Staged fish will move directly to search for beds and then spawn, and Matt believes that the ideal water temperature range for spawning activity on Lake Wylie is 63-68 degrees. Not all fish will spawn at the same time, and of course the South Fork below the heated discharge is the first area where spawning activity occurs. Back in late February and early March Matt was already catching some spawning fish there with bloodied tails. Typical spawning areas have already been discussed, and Matt points out that while fish will orient to cover during the spawn, they usually won’t be in the middle of a tree because some light penetration is necessary for the eggs to hatch.

Fishing for spawning fish on Lake Wylie, Matt often prefers to fish on the lower end of the lake where, in general, better clarity facilitates sight fishing. Fish on the beds aren’t thinking about eating; they are in defense mode, and the key to catching them is to irritate them. While Matt believes the most important factor in catching bedding fish is presentation, not the specific lure, he points out that small, compact baits are important. If you give the fish an 8 inch lizard it is likely to carry it off by the tail.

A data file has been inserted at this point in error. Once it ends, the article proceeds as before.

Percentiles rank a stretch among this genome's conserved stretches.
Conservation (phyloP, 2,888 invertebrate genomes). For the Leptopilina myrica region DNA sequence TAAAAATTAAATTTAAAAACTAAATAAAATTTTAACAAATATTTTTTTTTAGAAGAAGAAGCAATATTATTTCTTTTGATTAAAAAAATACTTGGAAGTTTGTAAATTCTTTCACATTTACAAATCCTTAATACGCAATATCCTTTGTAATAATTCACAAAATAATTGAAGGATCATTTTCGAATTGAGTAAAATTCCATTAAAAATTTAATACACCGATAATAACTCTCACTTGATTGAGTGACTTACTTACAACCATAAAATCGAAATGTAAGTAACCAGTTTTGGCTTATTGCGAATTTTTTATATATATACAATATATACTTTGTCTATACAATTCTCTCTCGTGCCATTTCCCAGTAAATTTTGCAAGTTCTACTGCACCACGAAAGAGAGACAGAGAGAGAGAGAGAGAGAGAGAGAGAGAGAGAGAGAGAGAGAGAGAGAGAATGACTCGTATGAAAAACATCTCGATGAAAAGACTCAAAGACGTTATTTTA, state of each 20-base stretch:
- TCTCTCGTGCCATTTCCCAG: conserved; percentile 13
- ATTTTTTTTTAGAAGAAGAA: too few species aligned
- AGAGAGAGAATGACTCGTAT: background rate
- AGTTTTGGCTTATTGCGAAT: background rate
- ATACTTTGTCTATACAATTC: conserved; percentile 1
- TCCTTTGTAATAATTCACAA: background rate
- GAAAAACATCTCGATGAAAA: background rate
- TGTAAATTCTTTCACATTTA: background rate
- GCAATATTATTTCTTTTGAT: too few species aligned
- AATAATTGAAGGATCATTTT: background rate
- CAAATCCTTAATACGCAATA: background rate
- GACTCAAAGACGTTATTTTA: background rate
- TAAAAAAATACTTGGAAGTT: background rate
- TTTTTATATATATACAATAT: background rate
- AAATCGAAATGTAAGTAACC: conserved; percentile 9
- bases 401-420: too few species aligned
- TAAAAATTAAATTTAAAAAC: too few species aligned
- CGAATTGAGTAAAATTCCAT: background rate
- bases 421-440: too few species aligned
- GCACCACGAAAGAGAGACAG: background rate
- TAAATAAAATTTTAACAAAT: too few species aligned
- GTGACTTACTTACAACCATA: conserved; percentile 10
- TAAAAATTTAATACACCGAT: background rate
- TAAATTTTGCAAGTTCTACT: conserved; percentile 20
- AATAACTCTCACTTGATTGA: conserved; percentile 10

80% of the time Matt is bed fishing, he will use a soft plastic lure, usually a 2 or 3 inch Zoom Little Critter Craw or a Gambler Flappy Daddy, Jr. While some bed fishermen prefer a white bait for visibility, Matt prefers to fish a natural colored bait. The other 20% of the time he fishes a 5/16 ounce finesse jig, such as the Eakins jig. He trims the skirt to make it very small, and the bait is so compact that a bass can not pick it up without putting the hook in its mouth.